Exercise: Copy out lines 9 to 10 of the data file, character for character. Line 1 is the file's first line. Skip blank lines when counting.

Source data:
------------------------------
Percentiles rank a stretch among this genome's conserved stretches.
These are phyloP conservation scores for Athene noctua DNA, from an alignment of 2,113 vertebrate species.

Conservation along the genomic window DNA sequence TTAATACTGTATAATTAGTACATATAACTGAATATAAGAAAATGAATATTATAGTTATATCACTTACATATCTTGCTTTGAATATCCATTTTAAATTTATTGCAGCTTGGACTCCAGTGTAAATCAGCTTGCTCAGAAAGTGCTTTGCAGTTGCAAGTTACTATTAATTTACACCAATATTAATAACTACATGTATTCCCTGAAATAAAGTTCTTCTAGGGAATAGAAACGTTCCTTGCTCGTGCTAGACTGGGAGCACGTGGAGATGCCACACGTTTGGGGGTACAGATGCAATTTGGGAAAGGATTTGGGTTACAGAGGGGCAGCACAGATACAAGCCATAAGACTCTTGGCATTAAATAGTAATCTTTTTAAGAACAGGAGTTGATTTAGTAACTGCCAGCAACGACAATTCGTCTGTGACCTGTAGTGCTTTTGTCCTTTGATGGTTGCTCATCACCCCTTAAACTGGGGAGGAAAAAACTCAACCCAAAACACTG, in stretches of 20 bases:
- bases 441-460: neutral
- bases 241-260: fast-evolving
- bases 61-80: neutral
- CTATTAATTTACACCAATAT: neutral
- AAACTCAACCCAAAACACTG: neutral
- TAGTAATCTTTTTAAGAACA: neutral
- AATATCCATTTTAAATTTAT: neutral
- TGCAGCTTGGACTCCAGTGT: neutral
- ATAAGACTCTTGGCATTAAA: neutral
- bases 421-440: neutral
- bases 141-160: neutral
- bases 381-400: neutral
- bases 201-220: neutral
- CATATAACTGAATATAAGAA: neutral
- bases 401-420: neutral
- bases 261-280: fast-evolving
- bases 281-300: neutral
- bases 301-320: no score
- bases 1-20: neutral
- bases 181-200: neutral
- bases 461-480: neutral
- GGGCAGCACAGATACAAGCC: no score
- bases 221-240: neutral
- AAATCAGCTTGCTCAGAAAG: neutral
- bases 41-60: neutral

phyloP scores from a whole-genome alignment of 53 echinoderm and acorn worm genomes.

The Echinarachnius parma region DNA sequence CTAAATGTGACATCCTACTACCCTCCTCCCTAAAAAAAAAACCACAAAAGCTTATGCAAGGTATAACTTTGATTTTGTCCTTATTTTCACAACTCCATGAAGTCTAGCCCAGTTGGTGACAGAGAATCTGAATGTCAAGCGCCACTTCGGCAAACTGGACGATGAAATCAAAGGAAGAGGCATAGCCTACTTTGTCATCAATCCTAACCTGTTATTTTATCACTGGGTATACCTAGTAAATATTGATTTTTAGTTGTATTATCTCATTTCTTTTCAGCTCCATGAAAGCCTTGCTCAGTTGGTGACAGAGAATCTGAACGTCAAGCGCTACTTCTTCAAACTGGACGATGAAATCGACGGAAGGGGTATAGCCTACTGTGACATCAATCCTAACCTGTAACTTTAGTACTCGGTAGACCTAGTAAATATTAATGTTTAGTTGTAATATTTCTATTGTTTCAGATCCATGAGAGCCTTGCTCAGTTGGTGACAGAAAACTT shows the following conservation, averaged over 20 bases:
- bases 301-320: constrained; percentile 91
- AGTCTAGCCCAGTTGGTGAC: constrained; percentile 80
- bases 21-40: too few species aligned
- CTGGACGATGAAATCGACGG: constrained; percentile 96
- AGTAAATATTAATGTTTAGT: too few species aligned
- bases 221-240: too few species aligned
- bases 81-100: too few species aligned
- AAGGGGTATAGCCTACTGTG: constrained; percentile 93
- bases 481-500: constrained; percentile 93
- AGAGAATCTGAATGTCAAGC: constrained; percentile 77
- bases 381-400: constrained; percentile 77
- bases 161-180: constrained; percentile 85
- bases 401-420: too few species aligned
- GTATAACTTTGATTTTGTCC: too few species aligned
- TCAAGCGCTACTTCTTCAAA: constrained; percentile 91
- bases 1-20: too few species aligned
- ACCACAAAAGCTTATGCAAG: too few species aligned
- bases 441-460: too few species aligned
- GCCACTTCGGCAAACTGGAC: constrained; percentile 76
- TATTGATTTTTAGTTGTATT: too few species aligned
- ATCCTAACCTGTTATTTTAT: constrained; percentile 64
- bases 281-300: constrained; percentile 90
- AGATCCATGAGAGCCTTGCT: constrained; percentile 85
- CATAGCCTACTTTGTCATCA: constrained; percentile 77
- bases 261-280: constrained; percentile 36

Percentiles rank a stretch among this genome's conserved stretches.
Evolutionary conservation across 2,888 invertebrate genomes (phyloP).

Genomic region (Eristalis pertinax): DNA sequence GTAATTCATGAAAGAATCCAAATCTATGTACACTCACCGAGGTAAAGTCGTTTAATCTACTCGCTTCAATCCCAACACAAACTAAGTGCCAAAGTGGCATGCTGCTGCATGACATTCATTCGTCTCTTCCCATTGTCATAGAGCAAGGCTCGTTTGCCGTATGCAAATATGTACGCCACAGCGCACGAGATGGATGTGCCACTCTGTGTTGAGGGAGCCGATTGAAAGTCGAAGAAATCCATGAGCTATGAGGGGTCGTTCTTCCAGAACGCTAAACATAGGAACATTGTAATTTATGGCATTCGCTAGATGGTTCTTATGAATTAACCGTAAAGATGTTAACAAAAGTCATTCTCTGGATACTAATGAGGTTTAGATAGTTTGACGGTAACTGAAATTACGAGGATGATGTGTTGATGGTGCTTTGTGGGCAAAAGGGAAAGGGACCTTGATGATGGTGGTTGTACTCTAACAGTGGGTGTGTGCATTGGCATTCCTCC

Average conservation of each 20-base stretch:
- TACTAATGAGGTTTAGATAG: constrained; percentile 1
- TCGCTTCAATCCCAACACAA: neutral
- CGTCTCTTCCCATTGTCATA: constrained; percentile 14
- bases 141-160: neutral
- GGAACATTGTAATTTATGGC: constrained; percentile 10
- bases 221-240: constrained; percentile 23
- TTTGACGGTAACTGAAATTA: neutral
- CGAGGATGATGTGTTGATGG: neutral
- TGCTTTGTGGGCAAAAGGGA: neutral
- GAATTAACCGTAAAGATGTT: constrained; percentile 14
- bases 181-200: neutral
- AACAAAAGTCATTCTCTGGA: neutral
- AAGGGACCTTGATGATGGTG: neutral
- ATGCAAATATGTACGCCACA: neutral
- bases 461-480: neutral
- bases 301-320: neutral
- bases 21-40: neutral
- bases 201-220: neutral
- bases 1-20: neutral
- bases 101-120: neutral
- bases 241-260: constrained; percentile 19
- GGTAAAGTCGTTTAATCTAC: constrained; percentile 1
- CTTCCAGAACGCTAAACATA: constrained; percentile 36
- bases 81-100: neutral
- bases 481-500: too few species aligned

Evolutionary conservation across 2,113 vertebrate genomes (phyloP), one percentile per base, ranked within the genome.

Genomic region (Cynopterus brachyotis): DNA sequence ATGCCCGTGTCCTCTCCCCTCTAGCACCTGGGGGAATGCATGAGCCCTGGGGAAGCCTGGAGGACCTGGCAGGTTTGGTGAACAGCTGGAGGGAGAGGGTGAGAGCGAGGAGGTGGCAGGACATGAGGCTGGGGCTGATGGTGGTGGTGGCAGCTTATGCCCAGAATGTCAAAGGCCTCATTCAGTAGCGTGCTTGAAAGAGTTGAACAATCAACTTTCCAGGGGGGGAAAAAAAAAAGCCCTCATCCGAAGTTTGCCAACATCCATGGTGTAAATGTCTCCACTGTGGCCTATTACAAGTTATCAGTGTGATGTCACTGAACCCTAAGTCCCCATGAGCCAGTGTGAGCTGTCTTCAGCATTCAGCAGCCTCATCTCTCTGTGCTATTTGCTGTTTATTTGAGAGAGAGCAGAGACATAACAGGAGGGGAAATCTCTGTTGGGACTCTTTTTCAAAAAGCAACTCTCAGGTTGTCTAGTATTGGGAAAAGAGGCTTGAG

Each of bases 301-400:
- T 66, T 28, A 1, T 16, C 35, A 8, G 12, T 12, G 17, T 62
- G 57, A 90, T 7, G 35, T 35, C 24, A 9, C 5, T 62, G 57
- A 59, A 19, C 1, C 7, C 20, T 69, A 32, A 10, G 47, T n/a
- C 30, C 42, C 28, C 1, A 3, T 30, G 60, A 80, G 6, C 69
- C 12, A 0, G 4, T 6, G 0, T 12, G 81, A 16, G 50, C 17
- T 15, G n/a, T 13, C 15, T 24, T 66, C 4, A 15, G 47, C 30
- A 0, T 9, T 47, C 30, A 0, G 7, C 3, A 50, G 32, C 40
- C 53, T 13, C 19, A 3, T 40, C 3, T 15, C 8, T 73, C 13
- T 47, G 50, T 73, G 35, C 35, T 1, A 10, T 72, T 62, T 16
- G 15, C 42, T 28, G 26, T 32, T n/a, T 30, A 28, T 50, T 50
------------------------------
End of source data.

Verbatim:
- TAGTAATCTTTTTAAGAACA: neutral
- AATATCCATTTTAAATTTAT: neutral